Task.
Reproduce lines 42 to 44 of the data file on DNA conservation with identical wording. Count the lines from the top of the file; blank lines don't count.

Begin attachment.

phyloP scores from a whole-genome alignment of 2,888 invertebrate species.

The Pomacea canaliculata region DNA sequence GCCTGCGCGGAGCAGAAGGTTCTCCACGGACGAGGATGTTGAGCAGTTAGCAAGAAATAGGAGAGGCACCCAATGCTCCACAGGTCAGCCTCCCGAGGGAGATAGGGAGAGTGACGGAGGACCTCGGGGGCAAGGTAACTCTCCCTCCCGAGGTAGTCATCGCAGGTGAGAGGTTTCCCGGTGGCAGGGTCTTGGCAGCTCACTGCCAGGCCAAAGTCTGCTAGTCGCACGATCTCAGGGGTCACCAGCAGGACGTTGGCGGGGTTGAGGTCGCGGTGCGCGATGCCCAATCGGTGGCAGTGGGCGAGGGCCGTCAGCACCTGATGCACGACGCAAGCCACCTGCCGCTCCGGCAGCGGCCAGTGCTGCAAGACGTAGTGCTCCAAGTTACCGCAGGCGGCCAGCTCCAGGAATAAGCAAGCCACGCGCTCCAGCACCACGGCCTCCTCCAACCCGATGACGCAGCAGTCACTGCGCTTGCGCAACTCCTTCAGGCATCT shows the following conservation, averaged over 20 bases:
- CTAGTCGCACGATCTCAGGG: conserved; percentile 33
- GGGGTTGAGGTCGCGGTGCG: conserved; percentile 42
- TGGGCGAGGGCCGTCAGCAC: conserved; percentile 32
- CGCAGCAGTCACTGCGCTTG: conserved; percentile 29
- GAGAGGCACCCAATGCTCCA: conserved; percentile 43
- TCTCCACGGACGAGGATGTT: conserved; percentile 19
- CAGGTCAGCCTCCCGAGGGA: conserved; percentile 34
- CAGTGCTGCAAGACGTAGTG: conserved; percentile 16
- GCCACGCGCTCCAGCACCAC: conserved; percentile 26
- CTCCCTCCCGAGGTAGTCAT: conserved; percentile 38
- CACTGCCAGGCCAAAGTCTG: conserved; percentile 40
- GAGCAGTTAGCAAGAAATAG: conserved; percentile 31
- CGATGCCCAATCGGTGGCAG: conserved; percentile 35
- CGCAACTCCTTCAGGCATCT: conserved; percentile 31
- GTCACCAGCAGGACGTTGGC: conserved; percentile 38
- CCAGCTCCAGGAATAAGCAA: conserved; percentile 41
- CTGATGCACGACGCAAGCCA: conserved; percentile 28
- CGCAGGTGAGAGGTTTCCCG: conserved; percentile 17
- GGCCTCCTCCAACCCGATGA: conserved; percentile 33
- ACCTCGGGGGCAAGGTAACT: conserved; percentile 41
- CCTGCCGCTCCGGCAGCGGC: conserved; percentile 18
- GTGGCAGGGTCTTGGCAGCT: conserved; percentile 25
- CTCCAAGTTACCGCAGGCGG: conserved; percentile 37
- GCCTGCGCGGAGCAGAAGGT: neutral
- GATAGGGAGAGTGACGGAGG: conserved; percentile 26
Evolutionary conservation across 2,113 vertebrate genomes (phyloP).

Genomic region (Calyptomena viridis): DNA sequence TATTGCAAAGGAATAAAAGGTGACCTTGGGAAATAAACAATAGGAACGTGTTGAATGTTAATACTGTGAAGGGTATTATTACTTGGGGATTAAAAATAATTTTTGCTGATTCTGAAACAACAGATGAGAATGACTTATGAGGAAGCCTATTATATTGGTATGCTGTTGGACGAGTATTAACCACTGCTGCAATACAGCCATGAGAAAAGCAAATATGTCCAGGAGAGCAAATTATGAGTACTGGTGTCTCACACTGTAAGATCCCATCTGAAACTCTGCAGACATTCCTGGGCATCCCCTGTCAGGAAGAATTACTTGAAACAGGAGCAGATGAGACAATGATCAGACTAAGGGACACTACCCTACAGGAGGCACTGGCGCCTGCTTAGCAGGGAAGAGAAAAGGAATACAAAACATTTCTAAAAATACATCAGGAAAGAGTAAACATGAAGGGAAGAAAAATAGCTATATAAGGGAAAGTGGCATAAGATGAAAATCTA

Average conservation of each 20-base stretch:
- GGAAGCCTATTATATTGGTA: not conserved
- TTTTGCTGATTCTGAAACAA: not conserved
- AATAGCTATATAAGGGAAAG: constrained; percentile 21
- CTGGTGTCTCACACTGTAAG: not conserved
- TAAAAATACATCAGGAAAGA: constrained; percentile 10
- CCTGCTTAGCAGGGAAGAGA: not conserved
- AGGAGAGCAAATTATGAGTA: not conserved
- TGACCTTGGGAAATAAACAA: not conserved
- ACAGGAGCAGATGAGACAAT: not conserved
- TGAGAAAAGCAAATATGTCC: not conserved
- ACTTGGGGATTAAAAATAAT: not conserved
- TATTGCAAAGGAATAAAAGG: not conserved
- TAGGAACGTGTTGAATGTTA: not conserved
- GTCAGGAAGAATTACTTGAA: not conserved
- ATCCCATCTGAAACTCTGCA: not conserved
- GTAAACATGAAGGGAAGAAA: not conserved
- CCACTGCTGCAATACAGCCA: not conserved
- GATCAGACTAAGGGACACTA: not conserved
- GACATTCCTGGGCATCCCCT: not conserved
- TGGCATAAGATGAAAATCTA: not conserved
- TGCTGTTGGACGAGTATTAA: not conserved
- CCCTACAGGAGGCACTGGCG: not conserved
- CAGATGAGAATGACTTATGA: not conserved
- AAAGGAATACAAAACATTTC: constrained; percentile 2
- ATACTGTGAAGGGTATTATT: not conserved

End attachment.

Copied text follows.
- TATTGCAAAGGAATAAAAGG: not conserved
- TAGGAACGTGTTGAATGTTA: not conserved
- GTCAGGAAGAATTACTTGAA: not conserved